I just realised (after seeing the various cameras seen from the top, posted above) that I find the X100 a lot more compelling. It has a shutter speed ring instead of a drive mode ring, it has a grip, and it has a built-in EVF/OVF hybrid. If the RX1 had those attributes, I would be a lot more interested. If they would tidy up the back a bit too, I might even pre-order one.



Spyro P.
Registered: Mar 24, 2008
Total Posts: 2822
Country: Australia

carstenw wrote:
I just realised (after seeing the various cameras seen from the top, posted above) that I find the X100 a lot more compelling.

yup



sebboh
Registered: Nov 02, 2009
Total Posts: 10017
Country: United States

Spyro P. wrote:
carstenw wrote:
I just realised (after seeing the various cameras seen from the top, posted above) that I find the X100 a lot more compelling.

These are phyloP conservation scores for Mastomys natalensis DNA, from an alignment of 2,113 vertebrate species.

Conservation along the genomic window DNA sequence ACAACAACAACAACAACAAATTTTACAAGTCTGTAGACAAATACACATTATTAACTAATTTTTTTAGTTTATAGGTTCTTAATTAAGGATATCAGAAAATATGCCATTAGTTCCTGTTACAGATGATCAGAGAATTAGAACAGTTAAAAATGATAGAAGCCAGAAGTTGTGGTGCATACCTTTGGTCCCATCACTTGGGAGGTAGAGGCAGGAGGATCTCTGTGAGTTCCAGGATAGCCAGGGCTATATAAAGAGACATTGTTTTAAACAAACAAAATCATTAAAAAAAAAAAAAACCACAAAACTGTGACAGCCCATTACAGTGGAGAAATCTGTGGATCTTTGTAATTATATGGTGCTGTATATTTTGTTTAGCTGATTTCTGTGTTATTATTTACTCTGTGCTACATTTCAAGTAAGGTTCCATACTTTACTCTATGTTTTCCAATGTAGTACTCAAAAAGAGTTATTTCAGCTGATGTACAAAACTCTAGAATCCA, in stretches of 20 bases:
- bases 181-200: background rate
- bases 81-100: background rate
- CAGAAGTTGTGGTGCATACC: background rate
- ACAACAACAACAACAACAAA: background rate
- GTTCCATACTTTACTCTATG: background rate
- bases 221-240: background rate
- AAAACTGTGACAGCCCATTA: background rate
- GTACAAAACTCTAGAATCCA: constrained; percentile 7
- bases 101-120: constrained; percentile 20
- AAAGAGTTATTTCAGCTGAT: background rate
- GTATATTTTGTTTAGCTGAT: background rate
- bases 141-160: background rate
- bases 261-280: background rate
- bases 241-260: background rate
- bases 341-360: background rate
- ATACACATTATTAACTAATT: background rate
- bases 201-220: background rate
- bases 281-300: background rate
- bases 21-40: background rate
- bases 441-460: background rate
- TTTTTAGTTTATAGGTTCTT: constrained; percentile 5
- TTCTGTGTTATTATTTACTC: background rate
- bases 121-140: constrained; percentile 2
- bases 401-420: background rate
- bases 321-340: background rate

yup


ha, i feel the exact opposite when i look at the back of the x100 compared to the rx1. controls and grip look much better on the rx1. i do like the existence of the evf on the x100 though (the optical finder is a terrible waste of space for me).



Emacs
Registered: Aug 19, 2012
Total Posts: 183
Country: N/A

sebboh wrotethe optical finder is a terrible waste of space for me
+1
Useless gimmick with close to zero functionality



carstenw
Registered: Dec 26, 2005
Total Posts: 15048
Country: Germany

sebboh wrote:
Spyro P. wrote:
carstenw wrote:
I just realised (after seeing the various cameras seen from the top, posted above) that I find the X100 a lot more compelling.


yup


ha, i feel the exact opposite when i look at the back of the x100 compared to the rx1. controls and grip look much better on the rx1. i do like the existence of the evf on the x100 though (the optical finder is a terrible waste of space for me).


I meant the top view. The back is messy, given.



sebboh
Registered: Nov 02, 2009
Total Posts: 10017
Country: United States

carstenw wrote:
sebboh wrote:
Spyro P. wrote:
carstenw wrote: